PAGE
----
Both Leakey and Clarke have decided that their convict protagonists will be innocent, both of the characters have been sentenced to life imprisonment in Tasmania, both are suspected of murder, both are stern and quiet, both of them are protective when they see a weaker younger person, both are preyed on by other convicts, both are hard workers, both of them resist the prison clergymen who try to resurrect their faith in Christianity. "He finds in me a spirit as proud as his own, and he delights in trying to wring a confession from it," says Maida Gwynnham. "Maida sounds pretty," says Mrs Evelyn, "the other name's rather glumpy."
Leakey the poet never uses "glumpy" or any language similar to "glumpy;" and even the characters in her narrative poems (Dora, The Messenger Knight) are not that verbally eccentric, they don't independently refuse to revolve around the central point, and the central point is not (this is what I learnt when I read The Broad Arrow after Lyra Australis) the absolute indigenous state of Caroline Leakey, but it is the possible requirements of poetic character-diction round about the middle of the eighteen hundreds and her own coincidence with those requirements.
She reaches the prose story, it occurs to her that she can use "glumpy;" she uses it; that series of letters has become acquiescent, out of every set of letters in the world she has found that set.
Every word in a book has been kept.
So when I am surprised by violence in this book, The Broad Arrow (violence that does not seem to belong in the same woman who wrote the poems, because it describes a human being who is hopelessly degraded, not degraded so that a moral lesson can follow immediately with a couplet as in her verse but degraded so that the story is filled just there with horror) I am amazed not that she wrote it but that she kept it, she held it, she allowed the world to know that she had conceived those ideas and that she wrote them down: the most exemplary person in her family, said her sister Emily who published a memoir about Caroline Leakey after her death: "her purified heart had a secret mine of joy and exuberant mirth." (Clear Shining Light, p. 69)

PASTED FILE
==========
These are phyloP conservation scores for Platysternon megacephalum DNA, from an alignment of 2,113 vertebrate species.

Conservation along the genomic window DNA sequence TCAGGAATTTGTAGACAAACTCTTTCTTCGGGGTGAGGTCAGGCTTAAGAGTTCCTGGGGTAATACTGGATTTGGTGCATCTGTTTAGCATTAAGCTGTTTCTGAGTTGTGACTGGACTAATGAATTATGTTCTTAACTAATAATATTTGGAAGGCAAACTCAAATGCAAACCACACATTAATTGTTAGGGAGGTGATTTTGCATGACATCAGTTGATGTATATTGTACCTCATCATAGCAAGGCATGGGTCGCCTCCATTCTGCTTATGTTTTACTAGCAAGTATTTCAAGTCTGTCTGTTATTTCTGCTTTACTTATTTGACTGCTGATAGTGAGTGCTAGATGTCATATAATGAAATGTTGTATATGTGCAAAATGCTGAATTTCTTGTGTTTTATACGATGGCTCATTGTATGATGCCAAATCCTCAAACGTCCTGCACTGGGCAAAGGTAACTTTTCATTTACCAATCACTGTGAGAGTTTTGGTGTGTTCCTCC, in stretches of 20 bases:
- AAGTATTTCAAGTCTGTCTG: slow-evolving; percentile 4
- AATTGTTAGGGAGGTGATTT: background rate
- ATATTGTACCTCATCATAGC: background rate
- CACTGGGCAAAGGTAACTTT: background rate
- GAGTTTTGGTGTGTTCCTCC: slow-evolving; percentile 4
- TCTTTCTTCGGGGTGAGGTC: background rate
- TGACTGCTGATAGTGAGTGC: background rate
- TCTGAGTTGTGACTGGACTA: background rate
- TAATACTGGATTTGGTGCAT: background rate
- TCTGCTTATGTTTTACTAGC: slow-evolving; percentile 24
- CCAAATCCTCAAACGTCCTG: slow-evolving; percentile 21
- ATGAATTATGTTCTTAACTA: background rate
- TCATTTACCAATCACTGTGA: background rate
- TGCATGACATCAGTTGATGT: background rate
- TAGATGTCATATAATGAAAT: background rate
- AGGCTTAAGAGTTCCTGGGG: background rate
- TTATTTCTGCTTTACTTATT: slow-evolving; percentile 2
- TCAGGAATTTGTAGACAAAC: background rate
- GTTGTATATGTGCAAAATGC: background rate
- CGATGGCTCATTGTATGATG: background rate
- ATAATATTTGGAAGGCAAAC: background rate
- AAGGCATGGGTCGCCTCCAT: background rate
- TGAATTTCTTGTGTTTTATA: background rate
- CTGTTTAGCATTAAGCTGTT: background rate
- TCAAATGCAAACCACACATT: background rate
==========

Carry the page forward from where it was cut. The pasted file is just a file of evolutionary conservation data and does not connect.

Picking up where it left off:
'No, just extricate Pragg from Bradley; but I would not have the chains removed from either,' said Mr. Herbert, who had heard the grumble, though it was not meant for him.
But just out of spite the overseer would release them: he had barely done so, than, with the roar of an uncaged lion, upstarted Bradley, knocked him down, caught up a handcuff and struck Pragg a blow that felled him to the deck and made the blood flow from his head. Bradley then flung himself on his hands and knees and lapped up the blood.
'I swore I'd never rest till I'd spit your own blackguard blood in your face; now, here it is!'
(writes Leakey in The Broad Arrow.)